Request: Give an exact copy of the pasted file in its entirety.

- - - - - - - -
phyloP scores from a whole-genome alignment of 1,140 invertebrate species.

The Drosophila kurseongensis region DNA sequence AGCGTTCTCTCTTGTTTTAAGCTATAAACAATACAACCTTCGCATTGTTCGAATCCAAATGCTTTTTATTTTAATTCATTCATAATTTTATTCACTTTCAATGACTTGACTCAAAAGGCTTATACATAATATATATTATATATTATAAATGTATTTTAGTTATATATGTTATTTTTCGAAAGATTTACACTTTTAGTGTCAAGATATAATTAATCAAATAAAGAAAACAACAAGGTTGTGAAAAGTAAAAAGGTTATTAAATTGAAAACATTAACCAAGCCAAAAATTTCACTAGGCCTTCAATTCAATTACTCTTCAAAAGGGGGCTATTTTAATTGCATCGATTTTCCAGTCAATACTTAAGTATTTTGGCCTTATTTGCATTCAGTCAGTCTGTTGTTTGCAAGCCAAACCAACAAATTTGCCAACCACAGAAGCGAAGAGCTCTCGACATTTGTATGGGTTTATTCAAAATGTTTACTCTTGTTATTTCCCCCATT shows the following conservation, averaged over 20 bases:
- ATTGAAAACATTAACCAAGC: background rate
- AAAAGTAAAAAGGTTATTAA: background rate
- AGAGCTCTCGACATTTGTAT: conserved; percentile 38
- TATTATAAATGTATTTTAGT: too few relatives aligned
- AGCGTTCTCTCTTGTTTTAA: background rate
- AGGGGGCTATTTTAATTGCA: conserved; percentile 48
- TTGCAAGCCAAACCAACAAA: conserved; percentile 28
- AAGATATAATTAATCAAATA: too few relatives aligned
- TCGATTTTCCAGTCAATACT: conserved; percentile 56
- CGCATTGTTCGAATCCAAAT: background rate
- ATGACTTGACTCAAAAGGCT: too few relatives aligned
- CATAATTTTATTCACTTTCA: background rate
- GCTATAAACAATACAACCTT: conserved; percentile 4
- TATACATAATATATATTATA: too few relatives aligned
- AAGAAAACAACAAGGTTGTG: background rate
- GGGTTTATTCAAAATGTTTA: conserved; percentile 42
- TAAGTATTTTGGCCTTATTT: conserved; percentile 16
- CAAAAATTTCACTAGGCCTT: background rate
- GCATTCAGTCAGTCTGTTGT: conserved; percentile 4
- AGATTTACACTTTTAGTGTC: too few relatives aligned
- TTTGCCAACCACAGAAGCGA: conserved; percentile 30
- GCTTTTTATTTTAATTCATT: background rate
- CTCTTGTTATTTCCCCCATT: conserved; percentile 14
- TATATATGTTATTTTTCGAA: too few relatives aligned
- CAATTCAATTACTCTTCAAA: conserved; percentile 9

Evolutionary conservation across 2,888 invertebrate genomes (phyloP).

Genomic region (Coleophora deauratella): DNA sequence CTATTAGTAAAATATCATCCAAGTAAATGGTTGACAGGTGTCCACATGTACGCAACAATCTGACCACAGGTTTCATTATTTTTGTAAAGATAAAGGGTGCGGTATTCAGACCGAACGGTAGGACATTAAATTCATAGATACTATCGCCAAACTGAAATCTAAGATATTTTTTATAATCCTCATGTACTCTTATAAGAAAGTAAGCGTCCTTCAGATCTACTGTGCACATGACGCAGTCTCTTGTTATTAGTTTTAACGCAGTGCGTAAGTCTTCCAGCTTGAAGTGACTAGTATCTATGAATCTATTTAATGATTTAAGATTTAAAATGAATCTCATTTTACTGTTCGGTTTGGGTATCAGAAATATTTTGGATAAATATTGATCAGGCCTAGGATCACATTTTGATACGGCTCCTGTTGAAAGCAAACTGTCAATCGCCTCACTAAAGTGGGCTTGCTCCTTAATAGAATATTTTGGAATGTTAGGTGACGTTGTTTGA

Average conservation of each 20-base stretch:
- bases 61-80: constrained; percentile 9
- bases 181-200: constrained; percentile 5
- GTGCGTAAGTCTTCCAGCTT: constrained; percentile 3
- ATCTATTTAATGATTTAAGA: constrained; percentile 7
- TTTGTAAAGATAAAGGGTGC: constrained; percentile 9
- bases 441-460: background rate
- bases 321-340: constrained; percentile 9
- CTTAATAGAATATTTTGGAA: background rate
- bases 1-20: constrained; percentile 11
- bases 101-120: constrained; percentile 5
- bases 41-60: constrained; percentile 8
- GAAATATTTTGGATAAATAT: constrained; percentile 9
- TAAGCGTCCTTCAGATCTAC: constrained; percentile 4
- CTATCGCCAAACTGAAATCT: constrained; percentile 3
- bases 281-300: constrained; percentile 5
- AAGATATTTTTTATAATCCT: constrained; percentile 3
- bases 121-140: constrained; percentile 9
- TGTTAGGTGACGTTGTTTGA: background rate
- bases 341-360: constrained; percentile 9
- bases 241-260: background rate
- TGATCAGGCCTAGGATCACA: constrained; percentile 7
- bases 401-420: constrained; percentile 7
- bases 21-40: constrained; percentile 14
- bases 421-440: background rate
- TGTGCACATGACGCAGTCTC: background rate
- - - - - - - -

phyloP scores from a whole-genome alignment of 1,140 invertebrate species.

The Drosophila kurseongensis region DNA sequence AGCGTTCTCTCTTGTTTTAAGCTATAAACAATACAACCTTCGCATTGTTCGAATCCAAATGCTTTTTATTTTAATTCATTCATAATTTTATTCACTTTCAATGACTTGACTCAAAAGGCTTATACATAATATATATTATATATTATAAATGTATTTTAGTTATATATGTTATTTTTCGAAAGATTTACACTTTTAGTGTCAAGATATAATTAATCAAATAAAGAAAACAACAAGGTTGTGAAAAGTAAAAAGGTTATTAAATTGAAAACATTAACCAAGCCAAAAATTTCACTAGGCCTTCAATTCAATTACTCTTCAAAAGGGGGCTATTTTAATTGCATCGATTTTCCAGTCAATACTTAAGTATTTTGGCCTTATTTGCATTCAGTCAGTCTGTTGTTTGCAAGCCAAACCAACAAATTTGCCAACCACAGAAGCGAAGAGCTCTCGACATTTGTATGGGTTTATTCAAAATGTTTACTCTTGTTATTTCCCCCATT shows the following conservation, averaged over 20 bases:
- ATTGAAAACATTAACCAAGC: background rate
- AAAAGTAAAAAGGTTATTAA: background rate
- AGAGCTCTCGACATTTGTAT: conserved; percentile 38
- TATTATAAATGTATTTTAGT: too few relatives aligned
- AGCGTTCTCTCTTGTTTTAA: background rate
- AGGGGGCTATTTTAATTGCA: conserved; percentile 48
- TTGCAAGCCAAACCAACAAA: conserved; percentile 28
- AAGATATAATTAATCAAATA: too few relatives aligned
- TCGATTTTCCAGTCAATACT: conserved; percentile 56
- CGCATTGTTCGAATCCAAAT: background rate
- ATGACTTGACTCAAAAGGCT: too few relatives aligned
- CATAATTTTATTCACTTTCA: background rate
- GCTATAAACAATACAACCTT: conserved; percentile 4
- TATACATAATATATATTATA: too few relatives aligned
- AAGAAAACAACAAGGTTGTG: background rate
- GGGTTTATTCAAAATGTTTA: conserved; percentile 42
- TAAGTATTTTGGCCTTATTT: conserved; percentile 16
- CAAAAATTTCACTAGGCCTT: background rate
- GCATTCAGTCAGTCTGTTGT: conserved; percentile 4
- AGATTTACACTTTTAGTGTC: too few relatives aligned
- TTTGCCAACCACAGAAGCGA: conserved; percentile 30
- GCTTTTTATTTTAATTCATT: background rate
- CTCTTGTTATTTCCCCCATT: conserved; percentile 14
- TATATATGTTATTTTTCGAA: too few relatives aligned
- CAATTCAATTACTCTTCAAA: conserved; percentile 9

Evolutionary conservation across 2,888 invertebrate genomes (phyloP).

Genomic region (Coleophora deauratella): DNA sequence CTATTAGTAAAATATCATCCAAGTAAATGGTTGACAGGTGTCCACATGTACGCAACAATCTGACCACAGGTTTCATTATTTTTGTAAAGATAAAGGGTGCGGTATTCAGACCGAACGGTAGGACATTAAATTCATAGATACTATCGCCAAACTGAAATCTAAGATATTTTTTATAATCCTCATGTACTCTTATAAGAAAGTAAGCGTCCTTCAGATCTACTGTGCACATGACGCAGTCTCTTGTTATTAGTTTTAACGCAGTGCGTAAGTCTTCCAGCTTGAAGTGACTAGTATCTATGAATCTATTTAATGATTTAAGATTTAAAATGAATCTCATTTTACTGTTCGGTTTGGGTATCAGAAATATTTTGGATAAATATTGATCAGGCCTAGGATCACATTTTGATACGGCTCCTGTTGAAAGCAAACTGTCAATCGCCTCACTAAAGTGGGCTTGCTCCTTAATAGAATATTTTGGAATGTTAGGTGACGTTGTTTGA

Average conservation of each 20-base stretch:
- bases 61-80: constrained; percentile 9
- bases 181-200: constrained; percentile 5
- GTGCGTAAGTCTTCCAGCTT: constrained; percentile 3
- ATCTATTTAATGATTTAAGA: constrained; percentile 7
- TTTGTAAAGATAAAGGGTGC: constrained; percentile 9
- bases 441-460: background rate
- bases 321-340: constrained; percentile 9
- CTTAATAGAATATTTTGGAA: background rate
- bases 1-20: constrained; percentile 11
- bases 101-120: constrained; percentile 5
- bases 41-60: constrained; percentile 8
- GAAATATTTTGGATAAATAT: constrained; percentile 9
- TAAGCGTCCTTCAGATCTAC: constrained; percentile 4
- CTATCGCCAAACTGAAATCT: constrained; percentile 3
- bases 281-300: constrained; percentile 5
- AAGATATTTTTTATAATCCT: constrained; percentile 3
- bases 121-140: constrained; percentile 9
- TGTTAGGTGACGTTGTTTGA: background rate
- bases 341-360: constrained; percentile 9
- bases 241-260: background rate
- TGATCAGGCCTAGGATCACA: constrained; percentile 7
- bases 401-420: constrained; percentile 7
- bases 21-40: constrained; percentile 14
- bases 421-440: background rate
- TGTGCACATGACGCAGTCTC: background rate